By Bernardo Vizcaino, Reuters
Oct 30 (Reuters) – Some of the world’s most well-known Islamic scholars are launching a self-regulating professional association that will develop training and professional conduct standards for the gatekeepers of Islamic finance.
The Association of Sharia Scholars in Islamic Finance (ASSIF), a British-registered charity, will address a longstanding problem in the industry: the lack of a clear, commonly recognized set of qualifications for scholars.
Boards of sharia scholars at financial institutions rule on whether activities and products follow religious principles such as bans on interest payments and monetary speculation.
But scholars’ rulings can contradict each other, confusing investors, and the approval process is open to accusations of conflicts of interest, since scholars are paid by the institutions whose products they vet.
The new association aims to work with the industry’s existing bodies around the globe rather than replace them, Mufti Abdul Kadir Barkatullah, ASSIF’s deputy president, said on the sidelines of the World Islamic Economic Forum in London.
“ASSIF will help to organize advisory providers by a verifiable unified standard of sharia guidance.”
The association could thus promote greater uniformity and consistency among sharia boards’ rulings and in standard-setting for the industry.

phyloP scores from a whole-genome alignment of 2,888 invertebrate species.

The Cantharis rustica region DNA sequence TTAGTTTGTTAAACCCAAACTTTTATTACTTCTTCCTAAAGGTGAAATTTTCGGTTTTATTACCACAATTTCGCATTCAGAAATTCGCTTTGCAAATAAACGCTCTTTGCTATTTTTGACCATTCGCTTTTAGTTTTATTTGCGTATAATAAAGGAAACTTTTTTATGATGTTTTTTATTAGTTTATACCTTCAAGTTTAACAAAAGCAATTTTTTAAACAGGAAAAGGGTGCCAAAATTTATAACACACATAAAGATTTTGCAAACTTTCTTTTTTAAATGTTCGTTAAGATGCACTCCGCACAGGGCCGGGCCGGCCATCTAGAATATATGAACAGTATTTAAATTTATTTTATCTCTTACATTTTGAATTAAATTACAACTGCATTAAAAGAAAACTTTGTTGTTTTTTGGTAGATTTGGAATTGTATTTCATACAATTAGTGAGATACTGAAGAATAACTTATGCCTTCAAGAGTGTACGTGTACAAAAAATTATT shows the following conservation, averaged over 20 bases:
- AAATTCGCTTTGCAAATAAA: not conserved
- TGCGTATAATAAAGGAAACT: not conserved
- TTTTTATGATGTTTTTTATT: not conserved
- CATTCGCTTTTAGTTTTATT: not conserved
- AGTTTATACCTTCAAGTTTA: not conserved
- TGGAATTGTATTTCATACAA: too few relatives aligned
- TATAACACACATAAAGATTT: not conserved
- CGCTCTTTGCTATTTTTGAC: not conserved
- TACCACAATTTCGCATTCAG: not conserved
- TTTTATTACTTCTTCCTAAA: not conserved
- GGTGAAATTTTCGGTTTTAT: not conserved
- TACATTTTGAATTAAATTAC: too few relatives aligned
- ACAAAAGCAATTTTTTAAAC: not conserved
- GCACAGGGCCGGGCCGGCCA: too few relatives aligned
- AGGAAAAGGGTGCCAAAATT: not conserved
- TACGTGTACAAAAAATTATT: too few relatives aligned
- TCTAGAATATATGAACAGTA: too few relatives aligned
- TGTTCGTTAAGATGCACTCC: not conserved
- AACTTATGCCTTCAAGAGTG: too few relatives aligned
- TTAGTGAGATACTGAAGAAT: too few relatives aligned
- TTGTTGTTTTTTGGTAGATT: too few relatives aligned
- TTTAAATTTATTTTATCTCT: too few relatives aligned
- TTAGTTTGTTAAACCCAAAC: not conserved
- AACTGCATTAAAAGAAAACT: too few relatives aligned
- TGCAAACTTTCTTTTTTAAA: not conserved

“We expect professional code of conduct and continuous professional development (standards) to be issued by mid- February 2014,” Barkatullah said.
Currently, standards set by industry bodies such as the Bahrain-based Accounting and Auditing Organization for Islamic Financial Institutions are enforced in full or in part by some countries but not all of them.
Furthermore, the standards focus on the intricacies of Islamic financial instruments and their accounting treatment, rather than scholars’ qualifications or their professional conduct.
“ASSIF will raise professional standards and assist towards excellence along with other industry standards such as lawyers and accountants,” said Barkatullah.
The association’s work may complement efforts by organizations such as the Malaysian-based Association of Sharia Advisers in Islamic Finance (ASAS), set up in 2011, which has similar objectives but only a local mandate.
ASSIF will have a governing council of between 10 and 30 scholars, and already counts prominent scholars from the Arab world, Malaysia and Britain as trustees and co-founders.
These include Bahrain’s Sheikh Nizam Yaquby, Syria’s Abdul Sattar Abu Ghuddah, Saudi Arabia’s Mohamed Ali Elgari, and Malaysia’s Mohamad Akram Laldin. Together they share close to 270 seats in sharia boards around the world.